How Altimeters are Taking to the Sky—Satellites, Aircrafts, and Even SkydivingDecember 03, 2020 by Tyler Charboneau
One rewarding aspect of engineering is seeing where designs end up in applications. Electronic altimeters are such devices that have found their way into a number of interesting airborne use cases.
In a recent article, we discussed how altimeter technology—pressure, radar, and optical—has developed drastically in the past century, especially as piezoelectric ICs and LiDAR technology has taken off.
Diagram of a piezoresistive IC-based barometric altimeter. Image used courtesy of Halit Eren
One of the best illustrations of these advancements can be found in common altimeter use cases today. This follow-up article will assess how the altimeters engineers design are critical components in safe flights, skydiving, aerospace systems, and other aerial devices.
How are Altimeters Commonly Used?
Altimeters have a critical role in devices operating at extreme altitudes. Some of these include:
- Flight (personal, commercial, and military)
- Spaceflight and satellite positioning
As you’d imagine, knowing one’s location in the air while plummeting toward earth is quite important. Altimeters are critical for determining when to deploy chutes and land safely. Unfortunately, these setups don’t always excel at making information clear to users.
SmartAlti, a body-worn altimeter that incorporates ublox's Global Navigation Satellite System (GNSS) chip, works alongside a new digitized altimeter design to provide clearer altimetry with greater detail. Readouts are more accurate and indicative of what pilots might see within their cockpits.
Sample of ublox's GNSS chips, some of which were used in SmartAlti's "smart altimeter." Image used courtesy of ublox
Dekunu Technologies’ product receives updates like any software-driven device. It leverages Wi-Fi to send freefall data to cloud services. Bluetooth is also essential in creating a group dive "mesh" to share positioning data. A USB port allows for charging and diagnostics.
Space and Satellites
NASA’s Sentinel-6 satellite uses GNSS-POD (precise orbit determination) and radar pulses to determine its altitude above the Earth. This occurs particularly with respect to our planet’s oceans.
By measuring frequency pulses and their behaviors, travelers can ascertain their cosmic positioning. Even small variations in oceanic sea levels can arm astronauts (and controllers) with altimetric data. This altimeter setup makes ocean surveillance easier. Altimetry can help measure the ongoing impacts of climate change on Earth’s oceans.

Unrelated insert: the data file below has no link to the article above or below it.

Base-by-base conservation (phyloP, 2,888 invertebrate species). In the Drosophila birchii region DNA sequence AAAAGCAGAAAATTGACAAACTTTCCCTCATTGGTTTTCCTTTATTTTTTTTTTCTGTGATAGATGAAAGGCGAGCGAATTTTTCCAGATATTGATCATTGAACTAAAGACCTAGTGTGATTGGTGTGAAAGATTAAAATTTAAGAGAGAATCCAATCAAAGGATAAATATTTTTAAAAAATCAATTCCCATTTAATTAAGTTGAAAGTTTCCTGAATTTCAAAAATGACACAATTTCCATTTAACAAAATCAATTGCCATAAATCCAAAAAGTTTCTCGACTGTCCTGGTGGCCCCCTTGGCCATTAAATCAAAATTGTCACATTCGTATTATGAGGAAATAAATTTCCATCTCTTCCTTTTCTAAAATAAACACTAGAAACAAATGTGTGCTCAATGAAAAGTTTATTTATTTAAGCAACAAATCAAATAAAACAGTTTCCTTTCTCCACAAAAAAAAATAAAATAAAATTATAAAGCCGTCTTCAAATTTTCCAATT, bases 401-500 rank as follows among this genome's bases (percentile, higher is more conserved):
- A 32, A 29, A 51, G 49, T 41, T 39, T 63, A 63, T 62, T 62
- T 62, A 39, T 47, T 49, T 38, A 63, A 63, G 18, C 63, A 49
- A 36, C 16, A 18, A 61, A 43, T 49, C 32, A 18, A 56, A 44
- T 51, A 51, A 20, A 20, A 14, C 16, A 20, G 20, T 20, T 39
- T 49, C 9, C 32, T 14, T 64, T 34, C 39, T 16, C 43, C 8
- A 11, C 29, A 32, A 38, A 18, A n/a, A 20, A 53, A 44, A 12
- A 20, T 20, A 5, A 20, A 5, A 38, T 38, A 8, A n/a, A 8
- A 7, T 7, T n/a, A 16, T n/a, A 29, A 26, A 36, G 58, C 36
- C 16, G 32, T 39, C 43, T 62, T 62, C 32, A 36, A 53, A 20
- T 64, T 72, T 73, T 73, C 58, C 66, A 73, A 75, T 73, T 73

Similarly, laser altimeters aboard the TOPEX/Poseidon satellite are used to create topographical maps at land and sea. Despite being beamed from space, these signals are incredibly accurate. The TOPEX altimeter can measure accurately to within two centimeters.
Many aircraft and spacecraft use laser altimeters, which beam a laser or radio signal to the ground and measure the time it takes for the signal to return, thus determining the altitude. Image used courtesy of NASA/JPL and National Geographic
Sometimes, interstellar objects are of particular interest to researchers. Asteroids travel great distances throughout space and are thus potential treasure troves for both surveyors and sample collectors. NASA and the Canadian Space Agency launched the OSIRIS-REx mission in 2018. The spacecraft is equipped with the OSIRIS-REx Laser Altimeter—which has played a key role in examining the asteroid Bennu from afar.
In fact, it constructed a 3D mapping of the asteroid based on laser imagery. The Canadian Space Agency’s altimetric technology could help us ascertain Bennu’s surface characteristics.
Safety is critical on all flights and one of the metrics pilots rely on is altitude data from altimeters. Aside from crash avoidance, altimetry can aid pilots when an emergency landing is inevitable. All collected information is crucial for flight planning and routing. Pilots can inspect the geography around them. They may also ascertain whether certain obstacles might be problematic while airborne. Instrument landing systems (ILS) also rely on altimeters to work properly.
When combined with ground proximity warning systems (GPWS) and terrain awareness warning systems (TAWS), altimeters help pilots avoid costly mistakes. Programming certain decision heights—thresholds where the plane performs an action based on altitude—at different intervals can help pilots land or abort.
Diagram of a typical altimeter used in an aircraft. Image used courtesy of Boldmethod
Militarily, altimeters integrate with a fighter pilot’s electronic flight display. An air-data computer collects altimetry information and visually displays it before the pilot’s eyes. These systems forego the popular tubular pressure design. Reducing moving parts cuts down on complexity and errors. Operators must adjust these setups for non-standard pressures, which is common when traversing great distances.
It’s also said that omitting a pitot tube (or any open chamber) can aid stealth operations.
The Future of Electronic Altimeters
Electronic altimeters are supplanting their predecessors, and in doing so, are becoming more integrated with computerized systems in numerous applications. The growing use of ICs and smaller components suggests they’ll become more capable over time—yet less intrusive.